REPLY: Growing bulbs from seed - ATOW
Wed, 24 Sep 2003 08:36:16 PDT
In a message dated 23-Sep-03 10:36:03 AM Pacific Daylight Time, 
janemcgary@EARTHLINK.NET writes:

Jane, Jim ~

> I have not noticed named cultivars self-sowing, but since they're used in 
> breeding, at least some of them have to be fertile.

The modern daffodil is a tetraploid.  The first three divisions are quite 
fertile with each other and are the source of much of the breeding taking place 
today.  Open pollinated seed occurs commonly in these hybrids.  Oddly, as many 
have observed, there never seem to be seedlings arising from the seed 
scattered from those capsules.  I suspect the reason for this is consumption of the 
seed by birds, as the seed (when fresh) is big, black and shiny and rests on the 
surface of the soil -- easy pickings for sharp eyed seed eaters.  In my 
current lease here in OR, there are small groups of wild turkeys that move through 
and I suspect that it is the rare seed that escapes these creatures!

Daffodil hybrids involving one of the species and a 4n parent, however, tend 
to be triploid and, thus, infertile, or only marginally so.  Many of the 
commoner species (and species diploid hybrids) will also set quantities of OP seed 
(but not the scarcer and far more desirable ones!!).  The interesting thing 
about many of these is that the very small capsules are chock-a-block full of 
seed -- I've counted over a hundred seed from one small bulbocodium capsule!  
There are so many seed that they tend to be angular so they can all fit in,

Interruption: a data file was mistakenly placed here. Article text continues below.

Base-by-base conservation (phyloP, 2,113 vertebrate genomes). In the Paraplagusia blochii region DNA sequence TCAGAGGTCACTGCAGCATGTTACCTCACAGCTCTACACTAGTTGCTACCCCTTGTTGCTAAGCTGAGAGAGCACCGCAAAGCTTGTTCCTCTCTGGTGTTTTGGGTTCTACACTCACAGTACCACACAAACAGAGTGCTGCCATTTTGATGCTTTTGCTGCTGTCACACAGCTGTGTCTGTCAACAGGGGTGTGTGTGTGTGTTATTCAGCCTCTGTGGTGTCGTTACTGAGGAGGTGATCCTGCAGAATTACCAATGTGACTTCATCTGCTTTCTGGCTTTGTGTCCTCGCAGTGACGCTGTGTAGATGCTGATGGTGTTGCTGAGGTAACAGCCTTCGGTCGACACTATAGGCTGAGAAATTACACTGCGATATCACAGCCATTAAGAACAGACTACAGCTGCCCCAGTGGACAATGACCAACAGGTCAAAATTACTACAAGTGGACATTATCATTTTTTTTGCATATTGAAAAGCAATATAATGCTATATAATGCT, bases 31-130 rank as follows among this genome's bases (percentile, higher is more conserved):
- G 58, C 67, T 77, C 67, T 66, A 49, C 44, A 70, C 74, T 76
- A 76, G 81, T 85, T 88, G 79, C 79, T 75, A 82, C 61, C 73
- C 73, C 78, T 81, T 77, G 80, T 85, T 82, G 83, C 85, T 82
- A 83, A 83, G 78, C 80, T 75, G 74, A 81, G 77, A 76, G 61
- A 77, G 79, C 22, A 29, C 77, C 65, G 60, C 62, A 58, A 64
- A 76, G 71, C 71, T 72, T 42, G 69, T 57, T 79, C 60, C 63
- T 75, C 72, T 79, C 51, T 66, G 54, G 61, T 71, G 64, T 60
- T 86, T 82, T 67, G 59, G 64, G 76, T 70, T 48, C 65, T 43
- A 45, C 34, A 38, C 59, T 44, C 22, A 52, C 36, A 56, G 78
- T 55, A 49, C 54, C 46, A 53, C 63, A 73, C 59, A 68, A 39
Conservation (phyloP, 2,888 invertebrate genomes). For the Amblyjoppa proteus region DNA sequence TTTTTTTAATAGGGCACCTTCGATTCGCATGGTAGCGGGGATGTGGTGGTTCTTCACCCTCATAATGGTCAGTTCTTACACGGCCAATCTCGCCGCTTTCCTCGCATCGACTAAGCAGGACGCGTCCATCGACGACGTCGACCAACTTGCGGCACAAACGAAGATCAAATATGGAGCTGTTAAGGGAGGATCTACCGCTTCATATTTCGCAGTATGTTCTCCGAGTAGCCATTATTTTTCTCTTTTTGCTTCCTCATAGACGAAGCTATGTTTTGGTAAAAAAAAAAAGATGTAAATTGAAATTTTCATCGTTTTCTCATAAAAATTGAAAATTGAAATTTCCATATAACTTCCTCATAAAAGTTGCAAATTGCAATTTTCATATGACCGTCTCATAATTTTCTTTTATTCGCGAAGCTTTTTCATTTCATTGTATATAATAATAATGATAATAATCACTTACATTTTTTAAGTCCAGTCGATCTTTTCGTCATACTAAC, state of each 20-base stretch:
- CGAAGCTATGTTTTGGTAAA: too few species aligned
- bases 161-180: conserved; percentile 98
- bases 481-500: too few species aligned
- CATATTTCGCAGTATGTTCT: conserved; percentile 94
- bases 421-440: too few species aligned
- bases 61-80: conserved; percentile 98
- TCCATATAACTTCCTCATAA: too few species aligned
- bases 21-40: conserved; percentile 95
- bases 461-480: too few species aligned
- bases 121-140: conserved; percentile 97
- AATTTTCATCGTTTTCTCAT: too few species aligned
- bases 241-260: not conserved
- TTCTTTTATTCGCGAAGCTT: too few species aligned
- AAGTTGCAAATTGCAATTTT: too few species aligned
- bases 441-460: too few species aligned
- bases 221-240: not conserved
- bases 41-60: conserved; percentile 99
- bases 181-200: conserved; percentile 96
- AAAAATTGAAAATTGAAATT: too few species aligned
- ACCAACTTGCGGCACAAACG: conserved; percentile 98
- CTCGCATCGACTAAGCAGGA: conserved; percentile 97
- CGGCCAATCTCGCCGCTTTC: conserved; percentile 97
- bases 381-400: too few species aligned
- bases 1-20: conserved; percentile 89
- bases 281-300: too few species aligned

rather than the spherical form otherwise normal.

> Narcissus triandrus 'Albus' and N. pseudonarcissus "obvallaris" self-sow 
> here regularly in the garden, and I collect a great deal of viable seed from 
> the species Narcissus I grow in the bulb frames.
I've found N. triandrus triandrus (albus) to readily set seed when manually 
pollinated.  With respect to OP seed, however, Jane has far better luck in her 
controlled environment than I do with these things grown outdoors where they 
have to take what 'ol Ma Nature throws their way.  Honestly, I've never really 
noticed obvallaris, although every year I see great quantities of OP seed 
capsules on N. minor and the various hybrids involving this one, e.g., 'Little 
Gem.'  They have to be unfailingly removed to keep the stocks free of unwanted 
seedlings.  I used to collect and sow this seed but never got anything to 
justify the time involved.  Some of the jonquil and bulbocodium hybrids might even 
be termed "weeds" here in Oregon (I suspect the daffodil community will strike 
me dead for such blasphemy) as they will always OP with promiscuous abandon.  
Same result for the seed, however. 

Dave Karnstedt
Cascade Daffodils
Silverton, Oregon, USA
Maritime, Mediterranean climate, USDA Z7-8

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